Tracy Wolff | Why I Write Romances
June 15, 2009
A couple months ago, my husband and I were interviewing prospective agents to
list our house as we thought we were going to have to move to Dallas for my
husband’s job. I bring this up because, as we talked to the agents, all of them
asked what we did for a living. My husband is an electrical/environmental
engineer and I, of course, am a romance novelist. When we told them this, they
all oohed and aahed over my husband’s job (he’s a green guru/save the
environment guy/energy efficiency kind of guy) but when it came to my career,
two of them—both men, I might add—laughed. “So you write those books?” one
“What books?” I responded, more than a little annoyed by his condescending tone.
“You know, those trashy books about …” His voice trailed off.
“Love?” I inquired sweetly, though with bared teeth. “Life? Family? Happily
“Yeah. And, umm—“ The guy was such an idiot he hadn’t yet figured out that it
was offensive to refer to my career choice as “trash.”
“Oh, you mean sex?” I filled in the blank for him, much to my husband’s
embarrassment. “Why, yes, real estate agent moron (names have been changed to
protect the terminally stupid) my books do have some sex in them. Why? Do you
not like sex? Or is it just sex with love and commitment and a happily every
after that you object to?”
Needless to say, he went running from my doorstep like the hounds of hell were
after him and we decided to go with a different agent—one who could respect both
my husband’s career and my own career.
But his attitude (there was more to the dialogue, but I shortened it for time’s
sake) has stuck with me for a couple of months now. All of my friends in the
business tell stories of running into people (once again, usually men) who make
fun of what they write, but this is the first time I’ve ever had someone
actually say something like that to my face. And I was—and still am—ticked off
So here’s the answer I wish I’d given him, and would have if I’d been more
prepared and less angry.
“Yes, you rude, sanctimonious little man, I do write romance novels. I write
them because I love to explore the relationship between two people as they meet,
fall in love and start to build a life together.
I write them because I believe in love—and all the angst and joy that comes with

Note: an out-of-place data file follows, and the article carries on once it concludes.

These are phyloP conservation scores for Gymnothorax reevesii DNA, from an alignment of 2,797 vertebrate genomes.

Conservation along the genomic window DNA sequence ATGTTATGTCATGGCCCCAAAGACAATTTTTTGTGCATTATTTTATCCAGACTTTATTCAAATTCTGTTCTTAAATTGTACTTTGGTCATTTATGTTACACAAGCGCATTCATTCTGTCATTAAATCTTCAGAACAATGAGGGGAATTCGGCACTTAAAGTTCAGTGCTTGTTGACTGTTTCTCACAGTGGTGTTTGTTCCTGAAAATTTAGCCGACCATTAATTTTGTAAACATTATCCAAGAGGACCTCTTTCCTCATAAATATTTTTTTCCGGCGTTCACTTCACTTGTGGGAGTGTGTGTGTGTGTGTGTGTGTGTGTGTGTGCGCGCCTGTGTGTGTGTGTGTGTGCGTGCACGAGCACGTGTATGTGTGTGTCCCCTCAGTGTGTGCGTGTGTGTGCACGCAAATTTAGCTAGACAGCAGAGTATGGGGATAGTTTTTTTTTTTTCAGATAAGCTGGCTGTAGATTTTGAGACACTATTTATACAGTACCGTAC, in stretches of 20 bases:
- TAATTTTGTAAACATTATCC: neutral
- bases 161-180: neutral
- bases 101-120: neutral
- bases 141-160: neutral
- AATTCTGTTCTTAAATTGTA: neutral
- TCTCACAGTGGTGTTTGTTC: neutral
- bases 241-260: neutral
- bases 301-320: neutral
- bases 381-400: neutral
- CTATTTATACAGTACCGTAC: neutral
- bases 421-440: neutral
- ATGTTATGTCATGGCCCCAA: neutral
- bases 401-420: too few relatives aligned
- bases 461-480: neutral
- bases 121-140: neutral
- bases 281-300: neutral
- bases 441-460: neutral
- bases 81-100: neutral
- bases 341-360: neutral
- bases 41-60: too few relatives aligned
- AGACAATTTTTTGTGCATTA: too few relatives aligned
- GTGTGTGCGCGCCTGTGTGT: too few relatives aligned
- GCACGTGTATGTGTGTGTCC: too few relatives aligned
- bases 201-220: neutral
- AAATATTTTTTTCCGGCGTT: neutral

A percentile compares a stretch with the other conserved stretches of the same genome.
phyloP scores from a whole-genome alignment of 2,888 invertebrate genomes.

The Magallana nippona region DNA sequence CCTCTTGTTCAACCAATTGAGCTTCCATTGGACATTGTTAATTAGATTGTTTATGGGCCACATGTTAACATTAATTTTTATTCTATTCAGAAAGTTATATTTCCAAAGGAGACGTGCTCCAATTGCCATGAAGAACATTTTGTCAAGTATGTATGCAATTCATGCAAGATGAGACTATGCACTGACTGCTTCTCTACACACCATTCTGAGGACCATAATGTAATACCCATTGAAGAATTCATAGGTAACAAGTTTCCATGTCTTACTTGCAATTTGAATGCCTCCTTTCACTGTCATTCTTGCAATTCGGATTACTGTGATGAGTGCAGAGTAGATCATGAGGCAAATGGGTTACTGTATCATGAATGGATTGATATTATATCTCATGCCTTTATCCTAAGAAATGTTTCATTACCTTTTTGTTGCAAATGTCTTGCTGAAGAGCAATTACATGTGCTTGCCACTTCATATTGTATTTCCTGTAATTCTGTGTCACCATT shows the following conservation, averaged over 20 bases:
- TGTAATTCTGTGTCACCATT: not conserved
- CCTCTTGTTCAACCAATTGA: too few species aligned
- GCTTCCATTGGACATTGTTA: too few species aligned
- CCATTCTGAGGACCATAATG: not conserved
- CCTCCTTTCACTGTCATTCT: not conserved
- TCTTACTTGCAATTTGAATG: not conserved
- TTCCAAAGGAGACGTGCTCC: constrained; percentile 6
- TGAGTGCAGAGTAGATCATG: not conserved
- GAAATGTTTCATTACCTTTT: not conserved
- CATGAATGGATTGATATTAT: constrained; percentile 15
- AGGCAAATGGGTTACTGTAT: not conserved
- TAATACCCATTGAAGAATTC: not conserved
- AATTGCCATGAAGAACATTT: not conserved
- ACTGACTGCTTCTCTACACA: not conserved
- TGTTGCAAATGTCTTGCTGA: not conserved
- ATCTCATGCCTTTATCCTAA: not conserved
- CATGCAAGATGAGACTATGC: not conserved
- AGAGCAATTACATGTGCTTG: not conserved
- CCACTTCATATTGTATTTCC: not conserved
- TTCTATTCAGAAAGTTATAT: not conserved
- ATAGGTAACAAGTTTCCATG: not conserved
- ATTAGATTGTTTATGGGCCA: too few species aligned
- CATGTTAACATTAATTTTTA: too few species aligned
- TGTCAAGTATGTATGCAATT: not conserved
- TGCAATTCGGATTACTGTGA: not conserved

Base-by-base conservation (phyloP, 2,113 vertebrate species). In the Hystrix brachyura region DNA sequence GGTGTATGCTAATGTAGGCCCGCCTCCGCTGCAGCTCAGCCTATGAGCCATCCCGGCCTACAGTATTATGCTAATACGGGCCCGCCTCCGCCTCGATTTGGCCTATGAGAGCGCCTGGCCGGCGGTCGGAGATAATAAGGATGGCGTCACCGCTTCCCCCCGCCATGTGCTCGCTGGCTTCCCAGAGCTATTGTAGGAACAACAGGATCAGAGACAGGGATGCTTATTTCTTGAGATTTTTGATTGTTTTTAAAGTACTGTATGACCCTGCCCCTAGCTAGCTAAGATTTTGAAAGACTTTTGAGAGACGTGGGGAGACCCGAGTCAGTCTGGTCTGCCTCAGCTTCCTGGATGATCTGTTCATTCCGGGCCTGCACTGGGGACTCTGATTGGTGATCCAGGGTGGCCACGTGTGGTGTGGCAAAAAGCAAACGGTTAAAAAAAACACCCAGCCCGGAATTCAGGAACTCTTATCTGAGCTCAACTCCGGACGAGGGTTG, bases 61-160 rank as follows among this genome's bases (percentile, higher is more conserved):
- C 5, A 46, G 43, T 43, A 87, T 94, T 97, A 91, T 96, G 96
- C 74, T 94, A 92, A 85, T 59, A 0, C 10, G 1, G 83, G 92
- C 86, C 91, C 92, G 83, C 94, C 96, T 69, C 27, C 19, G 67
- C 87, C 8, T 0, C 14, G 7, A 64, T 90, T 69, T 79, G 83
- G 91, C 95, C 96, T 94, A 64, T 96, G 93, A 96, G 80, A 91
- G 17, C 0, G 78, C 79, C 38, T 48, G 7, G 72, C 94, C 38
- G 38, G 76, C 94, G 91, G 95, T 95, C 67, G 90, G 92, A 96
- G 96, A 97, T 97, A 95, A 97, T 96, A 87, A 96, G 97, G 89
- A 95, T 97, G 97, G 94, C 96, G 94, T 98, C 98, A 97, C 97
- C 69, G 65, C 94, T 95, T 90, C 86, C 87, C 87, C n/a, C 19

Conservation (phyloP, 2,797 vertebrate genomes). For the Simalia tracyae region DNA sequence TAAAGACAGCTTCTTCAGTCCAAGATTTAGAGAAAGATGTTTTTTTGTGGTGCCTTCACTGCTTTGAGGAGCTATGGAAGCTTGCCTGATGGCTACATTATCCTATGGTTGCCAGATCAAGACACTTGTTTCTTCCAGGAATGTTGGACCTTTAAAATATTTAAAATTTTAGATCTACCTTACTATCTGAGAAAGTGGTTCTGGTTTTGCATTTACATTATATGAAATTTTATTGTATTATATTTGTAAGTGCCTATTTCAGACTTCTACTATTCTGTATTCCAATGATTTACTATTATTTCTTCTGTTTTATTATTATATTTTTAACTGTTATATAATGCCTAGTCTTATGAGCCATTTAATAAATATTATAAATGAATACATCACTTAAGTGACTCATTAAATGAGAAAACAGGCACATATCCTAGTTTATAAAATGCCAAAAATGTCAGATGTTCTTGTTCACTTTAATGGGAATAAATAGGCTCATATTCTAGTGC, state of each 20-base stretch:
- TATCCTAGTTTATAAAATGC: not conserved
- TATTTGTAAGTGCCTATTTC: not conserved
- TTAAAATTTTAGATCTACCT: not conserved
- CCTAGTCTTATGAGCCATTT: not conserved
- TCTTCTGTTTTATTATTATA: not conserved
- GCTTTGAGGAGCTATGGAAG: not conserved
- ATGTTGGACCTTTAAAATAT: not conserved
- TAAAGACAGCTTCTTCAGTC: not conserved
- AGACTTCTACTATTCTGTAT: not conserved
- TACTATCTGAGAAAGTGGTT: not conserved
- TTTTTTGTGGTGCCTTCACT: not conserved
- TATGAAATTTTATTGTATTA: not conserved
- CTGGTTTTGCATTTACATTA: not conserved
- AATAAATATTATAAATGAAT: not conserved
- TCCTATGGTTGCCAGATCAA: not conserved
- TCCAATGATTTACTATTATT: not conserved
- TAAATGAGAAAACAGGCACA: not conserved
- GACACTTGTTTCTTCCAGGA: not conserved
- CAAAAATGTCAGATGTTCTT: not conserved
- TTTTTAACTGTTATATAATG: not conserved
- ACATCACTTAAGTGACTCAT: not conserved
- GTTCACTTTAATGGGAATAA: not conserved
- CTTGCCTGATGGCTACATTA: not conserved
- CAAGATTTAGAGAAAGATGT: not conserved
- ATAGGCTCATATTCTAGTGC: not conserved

I write them because it’s exciting to think about special times in my
characters’ lives—falling in love, having a baby, becoming a family.
I write romances because I’ve spent twelve years teaching literature to college
students, and each year I have to field the following questions. Does someone
always have to die, get maimed, lose everything, for a story to be considered a
good one? Or, why can’t the stories we read in class have happy endings—life
isn’t always depressing, Dr. Wolff.
I write romances because reading them makes me happy and writing them makes me
I write romances because, from the time I read my first Harlequin in fifth
grade, I’ve been hooked. Through an undergrad in English, an MFA in creative
writing and a Ph.d in American Lit, I’ve never found another kind of book that
speaks to me in quite the same way—and I’ve never, never, never imagined writing
anything else. I mean, why write literature that depresses people when I can
write something that makes them smile instead?
My June Superromance, From
Friend to Father, is a story that deals with a lot of heavy subjects—loss,
grief, fear, abandonment, failure, anger. Yet it also looks at family and
fatherhood, love and life. And yes, my book has a happy ending, but I wouldn’t
have it any other way—and neither would most of my readers.
So, why do you read romance novels?
20 comments posted.
Re: Tracy Wolff | Why I Write Romances
I don't really know why I read romances but I think it was a natural transition from my young adult books that always seemed to have a happy ending to the happy endings of romances.